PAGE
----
Mr Clarke: Firstly, just to correct a factual error, it was not the English inflicting the Poll Tax on Scotland. Let me make it clear, the Poll Tax was an unmitigated disaster from the moment it was first mooted to the moment it eventually collapsed—I am in no doubt about that—but actually it was just a political misjudgment. It was our Scottish colleagues who wanted to rush the Poll Tax into Scotland because they were terrified of the consequences of a forthcoming rating revaluation which they would have to see through if they did not have this marvellous new tax. The idea the English used it as an experiment was a very skilful argument later used by Scottish Labour and Scottish Nationalists to beat us over the head for putting in the ridiculous tax in the first place. So I do not think the English have ever consciously experimented on Scotland. I do not agree with Vernon, with respect. I think there is a parliamentary problem which needs to be parliamentarily addressed before what becomes a niggle gets worse, and I think devolution has changed things. These historical analogies about Northern Ireland always having to put up with legislation that Northern Irish MPs did not always want, and so on—nobody can usually force things on them—has all changed. We have had, in my opinion, with hindsight, quite correctly and quite successfully, change so that the key matters are now devolved to Scottish decision in a Scottish Parliament and probably will be in Wales. That is the way we are going as well. The same thing applies there. It does now give rise to parliamentary problems. Everybody in this Committee is as familiar as I am with foundation hospitals. It is not such a great problem. I voted with the Government on foundation hospitals. It was Liberals and a Labour revolt that meant that there was not an English majority on it. The key one was student fees, which Vernon's argument says the English should tolerate. The fact was the majority of English MPs voted against English students paying tuition fees. Scottish MPs provided the majority which brought the fees in. In Scotland, those Scottish MPs had no vote; it was the votes of Scotsmen and women in the Scottish Parliament that decided that Scottish students should not pay university fees. The English have kind of put up with that, but when you explain it to an Englishman or when you meet an Englishman who knows that history, it causes considerable annoyance, not least to students alongside each other in the same university, one paying fees because he is English, the other not paying fees because he is Scottish. That should be a warning. That is the West Lothian question in its starkest form. If you had a Parliament where this was unusual again, it was all to do with party developments and things. If you had a Parliament where that started happening over and over again, I think you would be damaging the union and you would be taking a risk. To rely on English tolerance would not be good enough. I think some politicians would exploit it: a sense of mounting English anger that things were being done when the English MPs would not have voted for it or were in the majority against it and all those MP's who have got devolved government in their own territories were being wielded to produce a majority.

  Lord Tyler: I do not think the restraint has been one way. I think it has been a two-way process. Basically, I agree with Professor Bogdanor's analysis here, but I think if you look at it over a longer period, Scots and Welsh have had to be restrained in the way in which they have had to put up with the way in which England has tended to dominate so much political discussion, and I think the new anomaly since devolution is simply an attempt to address previous equally dramatic anomalies in the past.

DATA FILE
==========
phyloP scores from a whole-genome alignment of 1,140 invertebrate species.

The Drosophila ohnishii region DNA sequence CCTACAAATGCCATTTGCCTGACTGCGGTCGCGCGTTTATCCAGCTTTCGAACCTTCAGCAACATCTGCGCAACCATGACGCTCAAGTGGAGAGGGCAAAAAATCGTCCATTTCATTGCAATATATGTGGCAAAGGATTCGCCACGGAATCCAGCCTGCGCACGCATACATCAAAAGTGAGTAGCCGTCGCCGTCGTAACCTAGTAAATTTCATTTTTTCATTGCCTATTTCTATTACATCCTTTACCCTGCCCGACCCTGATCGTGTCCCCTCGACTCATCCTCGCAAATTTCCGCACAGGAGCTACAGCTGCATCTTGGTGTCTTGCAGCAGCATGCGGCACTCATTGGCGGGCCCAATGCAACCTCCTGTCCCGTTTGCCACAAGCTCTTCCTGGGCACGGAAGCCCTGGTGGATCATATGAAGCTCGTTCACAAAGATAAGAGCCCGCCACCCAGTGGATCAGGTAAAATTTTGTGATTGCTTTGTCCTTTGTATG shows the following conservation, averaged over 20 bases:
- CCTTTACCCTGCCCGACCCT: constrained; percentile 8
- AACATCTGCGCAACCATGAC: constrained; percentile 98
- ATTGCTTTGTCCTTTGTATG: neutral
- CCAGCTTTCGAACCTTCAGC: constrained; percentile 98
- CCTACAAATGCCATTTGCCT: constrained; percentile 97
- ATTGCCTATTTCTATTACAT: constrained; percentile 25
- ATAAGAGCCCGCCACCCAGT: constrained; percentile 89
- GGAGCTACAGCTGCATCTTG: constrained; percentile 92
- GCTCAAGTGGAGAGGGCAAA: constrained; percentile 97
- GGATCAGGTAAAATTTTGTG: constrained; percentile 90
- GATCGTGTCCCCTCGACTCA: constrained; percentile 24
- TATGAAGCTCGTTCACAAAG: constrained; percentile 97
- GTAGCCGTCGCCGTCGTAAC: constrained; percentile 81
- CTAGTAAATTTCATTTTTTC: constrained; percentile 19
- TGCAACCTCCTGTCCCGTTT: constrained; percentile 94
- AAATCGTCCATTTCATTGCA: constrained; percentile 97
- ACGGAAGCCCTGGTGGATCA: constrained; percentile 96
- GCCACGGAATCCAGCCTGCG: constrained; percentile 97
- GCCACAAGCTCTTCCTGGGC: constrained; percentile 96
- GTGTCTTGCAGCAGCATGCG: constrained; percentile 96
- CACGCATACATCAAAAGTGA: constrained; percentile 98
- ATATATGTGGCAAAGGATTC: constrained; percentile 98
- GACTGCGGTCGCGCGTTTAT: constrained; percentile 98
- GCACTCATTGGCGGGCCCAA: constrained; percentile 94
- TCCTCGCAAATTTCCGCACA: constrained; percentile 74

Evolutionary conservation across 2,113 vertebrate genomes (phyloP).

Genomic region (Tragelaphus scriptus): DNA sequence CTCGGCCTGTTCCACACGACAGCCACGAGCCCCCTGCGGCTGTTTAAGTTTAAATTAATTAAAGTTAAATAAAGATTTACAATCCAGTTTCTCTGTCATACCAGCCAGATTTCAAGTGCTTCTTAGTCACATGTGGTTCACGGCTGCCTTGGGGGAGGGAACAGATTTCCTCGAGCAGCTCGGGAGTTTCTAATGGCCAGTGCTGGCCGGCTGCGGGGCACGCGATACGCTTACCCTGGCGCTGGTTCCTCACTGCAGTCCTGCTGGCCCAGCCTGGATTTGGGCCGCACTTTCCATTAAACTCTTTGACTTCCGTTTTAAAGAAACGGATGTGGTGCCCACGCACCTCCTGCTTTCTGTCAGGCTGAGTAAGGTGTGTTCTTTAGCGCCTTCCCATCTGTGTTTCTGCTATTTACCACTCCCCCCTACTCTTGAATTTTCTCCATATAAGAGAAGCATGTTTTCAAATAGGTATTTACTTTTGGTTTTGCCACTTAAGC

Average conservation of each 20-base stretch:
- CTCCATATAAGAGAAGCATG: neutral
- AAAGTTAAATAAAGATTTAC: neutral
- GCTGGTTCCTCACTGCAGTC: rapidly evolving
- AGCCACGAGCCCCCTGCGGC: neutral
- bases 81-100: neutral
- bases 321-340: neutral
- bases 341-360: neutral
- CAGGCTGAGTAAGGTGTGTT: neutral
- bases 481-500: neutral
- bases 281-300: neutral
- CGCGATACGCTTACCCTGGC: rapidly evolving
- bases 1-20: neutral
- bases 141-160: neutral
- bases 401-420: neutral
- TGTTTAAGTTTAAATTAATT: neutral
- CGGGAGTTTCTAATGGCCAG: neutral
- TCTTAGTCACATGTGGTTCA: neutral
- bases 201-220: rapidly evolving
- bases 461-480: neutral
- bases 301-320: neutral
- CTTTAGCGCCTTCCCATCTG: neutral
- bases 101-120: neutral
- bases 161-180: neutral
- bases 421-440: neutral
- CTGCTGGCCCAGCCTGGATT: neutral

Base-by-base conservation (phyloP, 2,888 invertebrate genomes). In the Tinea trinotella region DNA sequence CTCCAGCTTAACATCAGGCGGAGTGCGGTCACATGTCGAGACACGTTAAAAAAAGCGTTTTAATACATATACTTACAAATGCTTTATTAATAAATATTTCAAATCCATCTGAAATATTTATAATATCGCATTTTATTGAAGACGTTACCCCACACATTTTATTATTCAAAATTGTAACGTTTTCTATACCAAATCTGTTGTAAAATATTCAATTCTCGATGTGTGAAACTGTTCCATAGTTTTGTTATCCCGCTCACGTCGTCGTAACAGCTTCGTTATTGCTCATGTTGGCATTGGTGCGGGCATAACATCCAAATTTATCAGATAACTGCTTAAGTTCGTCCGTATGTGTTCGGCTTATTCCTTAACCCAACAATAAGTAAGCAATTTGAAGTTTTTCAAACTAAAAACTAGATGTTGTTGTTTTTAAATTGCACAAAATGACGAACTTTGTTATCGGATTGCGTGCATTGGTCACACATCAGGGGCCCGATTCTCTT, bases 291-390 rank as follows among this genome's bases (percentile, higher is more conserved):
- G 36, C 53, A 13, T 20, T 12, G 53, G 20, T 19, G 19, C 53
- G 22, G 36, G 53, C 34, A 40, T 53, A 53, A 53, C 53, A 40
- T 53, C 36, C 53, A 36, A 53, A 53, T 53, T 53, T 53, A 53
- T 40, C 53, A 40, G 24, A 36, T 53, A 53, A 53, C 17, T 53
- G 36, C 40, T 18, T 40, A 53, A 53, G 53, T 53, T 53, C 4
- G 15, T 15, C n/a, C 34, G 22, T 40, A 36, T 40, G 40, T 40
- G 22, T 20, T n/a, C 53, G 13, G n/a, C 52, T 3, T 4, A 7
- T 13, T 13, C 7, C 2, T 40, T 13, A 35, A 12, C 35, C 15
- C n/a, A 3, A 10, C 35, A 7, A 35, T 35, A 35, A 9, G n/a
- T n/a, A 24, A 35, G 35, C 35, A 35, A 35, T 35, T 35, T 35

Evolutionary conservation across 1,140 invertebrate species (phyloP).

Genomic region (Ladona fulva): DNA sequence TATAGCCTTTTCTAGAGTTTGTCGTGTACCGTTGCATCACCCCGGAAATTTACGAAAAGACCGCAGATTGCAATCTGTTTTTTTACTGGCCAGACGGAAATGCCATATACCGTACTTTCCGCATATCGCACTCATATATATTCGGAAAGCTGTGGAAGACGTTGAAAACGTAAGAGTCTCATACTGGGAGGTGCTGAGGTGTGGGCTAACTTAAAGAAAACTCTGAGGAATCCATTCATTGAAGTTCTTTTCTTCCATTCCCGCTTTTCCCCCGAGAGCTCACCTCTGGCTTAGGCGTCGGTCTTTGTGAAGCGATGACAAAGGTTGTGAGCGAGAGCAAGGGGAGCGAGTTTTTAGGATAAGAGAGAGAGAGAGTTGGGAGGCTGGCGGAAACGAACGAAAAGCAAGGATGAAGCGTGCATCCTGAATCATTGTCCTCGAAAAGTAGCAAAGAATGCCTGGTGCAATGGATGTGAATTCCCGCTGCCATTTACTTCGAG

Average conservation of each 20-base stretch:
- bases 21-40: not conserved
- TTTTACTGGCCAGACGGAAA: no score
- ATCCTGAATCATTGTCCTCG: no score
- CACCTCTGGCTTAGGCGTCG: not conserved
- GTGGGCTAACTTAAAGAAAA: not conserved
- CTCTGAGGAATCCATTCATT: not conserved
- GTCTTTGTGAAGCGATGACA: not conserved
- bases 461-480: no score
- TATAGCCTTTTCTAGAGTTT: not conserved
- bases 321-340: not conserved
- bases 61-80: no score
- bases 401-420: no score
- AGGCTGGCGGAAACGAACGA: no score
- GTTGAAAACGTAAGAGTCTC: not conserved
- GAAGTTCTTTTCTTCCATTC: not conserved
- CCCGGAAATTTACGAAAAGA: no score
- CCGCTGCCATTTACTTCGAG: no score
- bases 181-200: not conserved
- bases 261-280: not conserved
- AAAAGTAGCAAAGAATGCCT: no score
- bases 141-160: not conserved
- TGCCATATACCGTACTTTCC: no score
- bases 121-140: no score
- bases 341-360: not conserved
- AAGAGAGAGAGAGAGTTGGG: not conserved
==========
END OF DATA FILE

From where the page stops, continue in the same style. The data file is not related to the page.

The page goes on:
Q118  Alun Michael: Perhaps as a Welshman I ought to welcome the idea of anybody describing Scots and Welsh as restrained.

  Mr Clarke: Can I just come back on board? Devolution, it seems to me, was the end result of mounting Scottish and Welsh resentment against governments, probably particularly the Thatcher Government, which they did not like anyway, but a government to which a majority of their MPs were in opposition and which was increasingly imposing on Scotland things they disliked. This eventually led to an irresistible demand for devolved government in lots of key domestic policy areas. Because the English are 85% of the population of the United Kingdom, it may take them very much longer to start getting into the kind of mood that will make it wise to move to devolution in England, but what is the point of going down that road?

  Q119  Alun Michael: Could I ask one other question. We are parliamentarians and, therefore, the interest in parliamentary process and legislation is obviously very much of interest to us, but for many people there is devolution in England in the sense of the Government of London, so should not the English Question be the England outside London question?

  Lord Tyler: I certainly agree with that. I think there is continuing resentment in areas furthest away from London within England where it is thought everybody else now seems to have a measure of devolution; even if it is not legislative devolution, administrative devolution. For example, in relation to the two big issues that we are told the public are concerned with—the Health Service and crime—in both cases the only accountability would seem to be through a secretary of state in London. I used to be a member of a police authority as a local authority member. Today members of police authorities are all appointed by the Home Secretary. Similarly, if you have a complaint about the Health Service in your region of England, you have to go to the Secretary of State, effectively, to get somebody who can take a major decision. So I think there is a resentment outwith London that London-based London thinking, the bubble around Westminster, seems to be where all the major decisions are taken where only accountability can lie, particularly in relation to these two key public services. I think that is a very general issue, and there I do agree with Kenneth Clarke. I think there is resentment that perhaps Scottish and Welsh citizens have greater accessibility to people who take decisions.